I had been sitting there for two hours, listening and sneaking the odd look around, but nothing seemed to be happening that would bring me closer to getting off the bench. I had been told I would have an interview; I found this strange as I’d already been interviewed and I wasn’t applying for a job. I wanted treatment for my illness; drug addiction. You don’t have an interview before you go into hospital. If you’re sick, you’re admitted.

My head was full of questions: What kind of an interview? Who would interview me? Why had I been interviewed earlier that day in Jervis Street hospital? What did they want to know?

Three hours sitting there like a fucking dunce. I turned once to ask someone for a drink of water and was told to turn my face back to the wall by this bloke I recognised. He was a pompous little prick from one of the wealthy south coast towns of Dublin, one of those posh junkies from out that way who used to be scared shitless of the likes of me and my mate whenever we’d bump into him in some dingy house or on the street. You could see the nervous tension in his face every time you saw him out looking to score, and you knew he was afraid of the very people he was looking for—dealers and other junkies who would send him running a mile if they said so much as ‘Boo’ to him. And now, here he was, acting like a Sergeant Major, the little shithead.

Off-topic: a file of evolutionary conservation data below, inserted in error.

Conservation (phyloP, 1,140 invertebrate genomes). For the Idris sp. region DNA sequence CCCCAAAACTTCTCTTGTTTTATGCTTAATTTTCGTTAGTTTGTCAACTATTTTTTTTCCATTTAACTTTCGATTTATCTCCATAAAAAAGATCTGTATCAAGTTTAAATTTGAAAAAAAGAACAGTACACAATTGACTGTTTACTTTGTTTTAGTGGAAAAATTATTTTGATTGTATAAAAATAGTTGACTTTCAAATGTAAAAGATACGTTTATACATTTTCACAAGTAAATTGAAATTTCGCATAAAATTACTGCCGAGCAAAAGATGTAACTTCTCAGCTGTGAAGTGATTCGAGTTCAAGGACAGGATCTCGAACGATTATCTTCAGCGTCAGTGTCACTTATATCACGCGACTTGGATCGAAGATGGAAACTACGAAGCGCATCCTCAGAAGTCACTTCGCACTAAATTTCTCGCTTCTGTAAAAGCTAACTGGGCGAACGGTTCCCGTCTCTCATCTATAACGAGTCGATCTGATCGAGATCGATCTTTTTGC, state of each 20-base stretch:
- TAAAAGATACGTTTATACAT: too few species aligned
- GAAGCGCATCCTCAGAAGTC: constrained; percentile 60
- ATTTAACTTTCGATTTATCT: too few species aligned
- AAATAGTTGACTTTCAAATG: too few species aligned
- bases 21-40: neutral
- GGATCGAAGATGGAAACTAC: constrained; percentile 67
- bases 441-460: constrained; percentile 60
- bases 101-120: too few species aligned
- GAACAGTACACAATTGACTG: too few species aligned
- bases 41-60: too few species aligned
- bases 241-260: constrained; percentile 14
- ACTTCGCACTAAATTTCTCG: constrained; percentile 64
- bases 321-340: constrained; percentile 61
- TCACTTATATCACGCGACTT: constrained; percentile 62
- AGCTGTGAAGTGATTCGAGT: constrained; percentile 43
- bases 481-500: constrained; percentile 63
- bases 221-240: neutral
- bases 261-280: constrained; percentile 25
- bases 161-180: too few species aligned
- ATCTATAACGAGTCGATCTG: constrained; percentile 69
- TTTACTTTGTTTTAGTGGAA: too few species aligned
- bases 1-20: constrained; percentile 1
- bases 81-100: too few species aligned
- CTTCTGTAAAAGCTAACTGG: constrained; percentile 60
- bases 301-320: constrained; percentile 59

I’m getting the fuck out of here, I thought to myself. I won’t put up with this shit from the likes of him or anybody else. How much longer do they expect me to wait? Three and a half hours I’m here now. I had my last turn-on just before I went to Jervis Street and I was beginning to unravel; I was going to have to leave soon and get a hit.

I was wondering where I could hook up with Jodie and the others I had left behind, when I was told to get off the bench and stand against the wall in the large reception room. Finally, something was happening.

There were eight chairs in front of me, and after about ten minutes they were filled by eight people, some of whom I knew from outside, but not a smile or a hint of recognition came from any of them. I’d seen them reach the same depths I had, walking the same streets looking for the same fix, and now here they were, staring at me, judging me.

‘Sit down,’ I was told by this girl. She went on to introduce the rest of the people, one of whom I already knew because he had brought me from Jervis Street.

‘Why are you here?’ she began.
‘I want to stop taking dope,’ I said.
‘When did you have your last turn-on?’ someone asked.


If you enjoyed that chapter then make sure to head over to Amazon where you can get the full book in their flash sale for just £0.99!

Posted by John on 24th June 2019